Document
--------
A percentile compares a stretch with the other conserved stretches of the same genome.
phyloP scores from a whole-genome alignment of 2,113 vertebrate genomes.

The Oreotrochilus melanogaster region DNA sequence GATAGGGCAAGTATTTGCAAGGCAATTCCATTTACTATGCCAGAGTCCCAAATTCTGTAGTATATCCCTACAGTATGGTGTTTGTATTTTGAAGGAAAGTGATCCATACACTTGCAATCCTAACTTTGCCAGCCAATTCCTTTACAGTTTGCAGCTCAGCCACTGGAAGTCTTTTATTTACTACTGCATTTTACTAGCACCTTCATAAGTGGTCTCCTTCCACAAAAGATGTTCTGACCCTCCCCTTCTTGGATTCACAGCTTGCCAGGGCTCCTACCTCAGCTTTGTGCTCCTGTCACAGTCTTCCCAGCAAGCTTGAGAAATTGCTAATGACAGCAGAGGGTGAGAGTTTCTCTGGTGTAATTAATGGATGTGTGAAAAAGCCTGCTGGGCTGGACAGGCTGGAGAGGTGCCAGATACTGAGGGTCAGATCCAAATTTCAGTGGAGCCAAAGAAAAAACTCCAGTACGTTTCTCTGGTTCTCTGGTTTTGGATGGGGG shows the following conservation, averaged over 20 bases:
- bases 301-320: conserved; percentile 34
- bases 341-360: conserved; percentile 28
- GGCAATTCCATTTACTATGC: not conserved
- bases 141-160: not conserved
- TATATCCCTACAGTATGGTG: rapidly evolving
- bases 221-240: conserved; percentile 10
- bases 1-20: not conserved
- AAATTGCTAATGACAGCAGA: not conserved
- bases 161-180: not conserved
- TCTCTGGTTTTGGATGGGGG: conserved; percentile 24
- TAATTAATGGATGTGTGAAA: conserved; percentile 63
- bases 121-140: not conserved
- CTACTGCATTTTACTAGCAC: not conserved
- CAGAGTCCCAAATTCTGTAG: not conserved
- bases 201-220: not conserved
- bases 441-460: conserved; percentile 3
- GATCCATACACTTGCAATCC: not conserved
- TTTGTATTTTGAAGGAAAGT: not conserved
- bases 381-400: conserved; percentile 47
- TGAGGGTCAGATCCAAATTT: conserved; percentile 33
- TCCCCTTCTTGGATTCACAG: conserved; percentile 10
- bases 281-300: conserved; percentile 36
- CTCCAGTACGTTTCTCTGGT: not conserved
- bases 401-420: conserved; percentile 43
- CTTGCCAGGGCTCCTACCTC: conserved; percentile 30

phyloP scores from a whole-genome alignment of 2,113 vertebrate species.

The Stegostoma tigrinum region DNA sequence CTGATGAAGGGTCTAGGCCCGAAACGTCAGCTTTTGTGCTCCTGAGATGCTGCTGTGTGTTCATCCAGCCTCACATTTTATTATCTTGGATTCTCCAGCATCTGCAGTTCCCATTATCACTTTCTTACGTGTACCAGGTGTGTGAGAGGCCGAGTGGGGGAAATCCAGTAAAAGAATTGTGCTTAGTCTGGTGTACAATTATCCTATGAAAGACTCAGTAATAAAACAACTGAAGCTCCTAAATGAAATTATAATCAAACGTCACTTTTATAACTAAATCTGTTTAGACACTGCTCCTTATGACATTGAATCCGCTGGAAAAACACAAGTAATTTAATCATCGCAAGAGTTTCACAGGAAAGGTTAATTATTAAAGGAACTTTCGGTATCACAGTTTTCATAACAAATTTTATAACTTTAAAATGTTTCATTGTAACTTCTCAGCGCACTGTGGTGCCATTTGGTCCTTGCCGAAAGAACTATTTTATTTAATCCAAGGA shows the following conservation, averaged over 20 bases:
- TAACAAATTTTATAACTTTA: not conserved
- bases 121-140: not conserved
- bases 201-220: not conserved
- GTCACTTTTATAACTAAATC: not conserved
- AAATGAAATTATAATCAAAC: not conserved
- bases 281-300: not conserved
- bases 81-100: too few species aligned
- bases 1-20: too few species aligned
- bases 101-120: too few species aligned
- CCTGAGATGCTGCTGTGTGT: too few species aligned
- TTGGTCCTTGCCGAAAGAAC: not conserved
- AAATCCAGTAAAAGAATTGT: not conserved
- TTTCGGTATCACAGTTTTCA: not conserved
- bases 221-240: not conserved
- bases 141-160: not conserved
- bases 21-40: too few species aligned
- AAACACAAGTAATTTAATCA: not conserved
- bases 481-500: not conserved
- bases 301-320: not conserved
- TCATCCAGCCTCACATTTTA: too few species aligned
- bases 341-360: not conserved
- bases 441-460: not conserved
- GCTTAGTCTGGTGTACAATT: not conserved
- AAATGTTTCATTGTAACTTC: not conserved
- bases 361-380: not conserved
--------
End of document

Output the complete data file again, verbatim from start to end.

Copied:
A percentile compares a stretch with the other conserved stretches of the same genome.
phyloP scores from a whole-genome alignment of 2,113 vertebrate genomes.

The Oreotrochilus melanogaster region DNA sequence GATAGGGCAAGTATTTGCAAGGCAATTCCATTTACTATGCCAGAGTCCCAAATTCTGTAGTATATCCCTACAGTATGGTGTTTGTATTTTGAAGGAAAGTGATCCATACACTTGCAATCCTAACTTTGCCAGCCAATTCCTTTACAGTTTGCAGCTCAGCCACTGGAAGTCTTTTATTTACTACTGCATTTTACTAGCACCTTCATAAGTGGTCTCCTTCCACAAAAGATGTTCTGACCCTCCCCTTCTTGGATTCACAGCTTGCCAGGGCTCCTACCTCAGCTTTGTGCTCCTGTCACAGTCTTCCCAGCAAGCTTGAGAAATTGCTAATGACAGCAGAGGGTGAGAGTTTCTCTGGTGTAATTAATGGATGTGTGAAAAAGCCTGCTGGGCTGGACAGGCTGGAGAGGTGCCAGATACTGAGGGTCAGATCCAAATTTCAGTGGAGCCAAAGAAAAAACTCCAGTACGTTTCTCTGGTTCTCTGGTTTTGGATGGGGG shows the following conservation, averaged over 20 bases:
- bases 301-320: conserved; percentile 34
- bases 341-360: conserved; percentile 28
- GGCAATTCCATTTACTATGC: not conserved
- bases 141-160: not conserved
- TATATCCCTACAGTATGGTG: rapidly evolving
- bases 221-240: conserved; percentile 10
- bases 1-20: not conserved
- AAATTGCTAATGACAGCAGA: not conserved
- bases 161-180: not conserved
- TCTCTGGTTTTGGATGGGGG: conserved; percentile 24
- TAATTAATGGATGTGTGAAA: conserved; percentile 63
- bases 121-140: not conserved
- CTACTGCATTTTACTAGCAC: not conserved
- CAGAGTCCCAAATTCTGTAG: not conserved
- bases 201-220: not conserved
- bases 441-460: conserved; percentile 3
- GATCCATACACTTGCAATCC: not conserved
- TTTGTATTTTGAAGGAAAGT: not conserved
- bases 381-400: conserved; percentile 47
- TGAGGGTCAGATCCAAATTT: conserved; percentile 33
- TCCCCTTCTTGGATTCACAG: conserved; percentile 10
- bases 281-300: conserved; percentile 36
- CTCCAGTACGTTTCTCTGGT: not conserved
- bases 401-420: conserved; percentile 43
- CTTGCCAGGGCTCCTACCTC: conserved; percentile 30

phyloP scores from a whole-genome alignment of 2,113 vertebrate species.

The Stegostoma tigrinum region DNA sequence CTGATGAAGGGTCTAGGCCCGAAACGTCAGCTTTTGTGCTCCTGAGATGCTGCTGTGTGTTCATCCAGCCTCACATTTTATTATCTTGGATTCTCCAGCATCTGCAGTTCCCATTATCACTTTCTTACGTGTACCAGGTGTGTGAGAGGCCGAGTGGGGGAAATCCAGTAAAAGAATTGTGCTTAGTCTGGTGTACAATTATCCTATGAAAGACTCAGTAATAAAACAACTGAAGCTCCTAAATGAAATTATAATCAAACGTCACTTTTATAACTAAATCTGTTTAGACACTGCTCCTTATGACATTGAATCCGCTGGAAAAACACAAGTAATTTAATCATCGCAAGAGTTTCACAGGAAAGGTTAATTATTAAAGGAACTTTCGGTATCACAGTTTTCATAACAAATTTTATAACTTTAAAATGTTTCATTGTAACTTCTCAGCGCACTGTGGTGCCATTTGGTCCTTGCCGAAAGAACTATTTTATTTAATCCAAGGA shows the following conservation, averaged over 20 bases:
- TAACAAATTTTATAACTTTA: not conserved
- bases 121-140: not conserved
- bases 201-220: not conserved
- GTCACTTTTATAACTAAATC: not conserved
- AAATGAAATTATAATCAAAC: not conserved
- bases 281-300: not conserved
- bases 81-100: too few species aligned
- bases 1-20: too few species aligned
- bases 101-120: too few species aligned
- CCTGAGATGCTGCTGTGTGT: too few species aligned
- TTGGTCCTTGCCGAAAGAAC: not conserved
- AAATCCAGTAAAAGAATTGT: not conserved
- TTTCGGTATCACAGTTTTCA: not conserved
- bases 221-240: not conserved
- bases 141-160: not conserved
- bases 21-40: too few species aligned
- AAACACAAGTAATTTAATCA: not conserved
- bases 481-500: not conserved
- bases 301-320: not conserved
- TCATCCAGCCTCACATTTTA: too few species aligned
- bases 341-360: not conserved
- bases 441-460: not conserved
- GCTTAGTCTGGTGTACAATT: not conserved
- AAATGTTTCATTGTAACTTC: not conserved
- bases 361-380: not conserved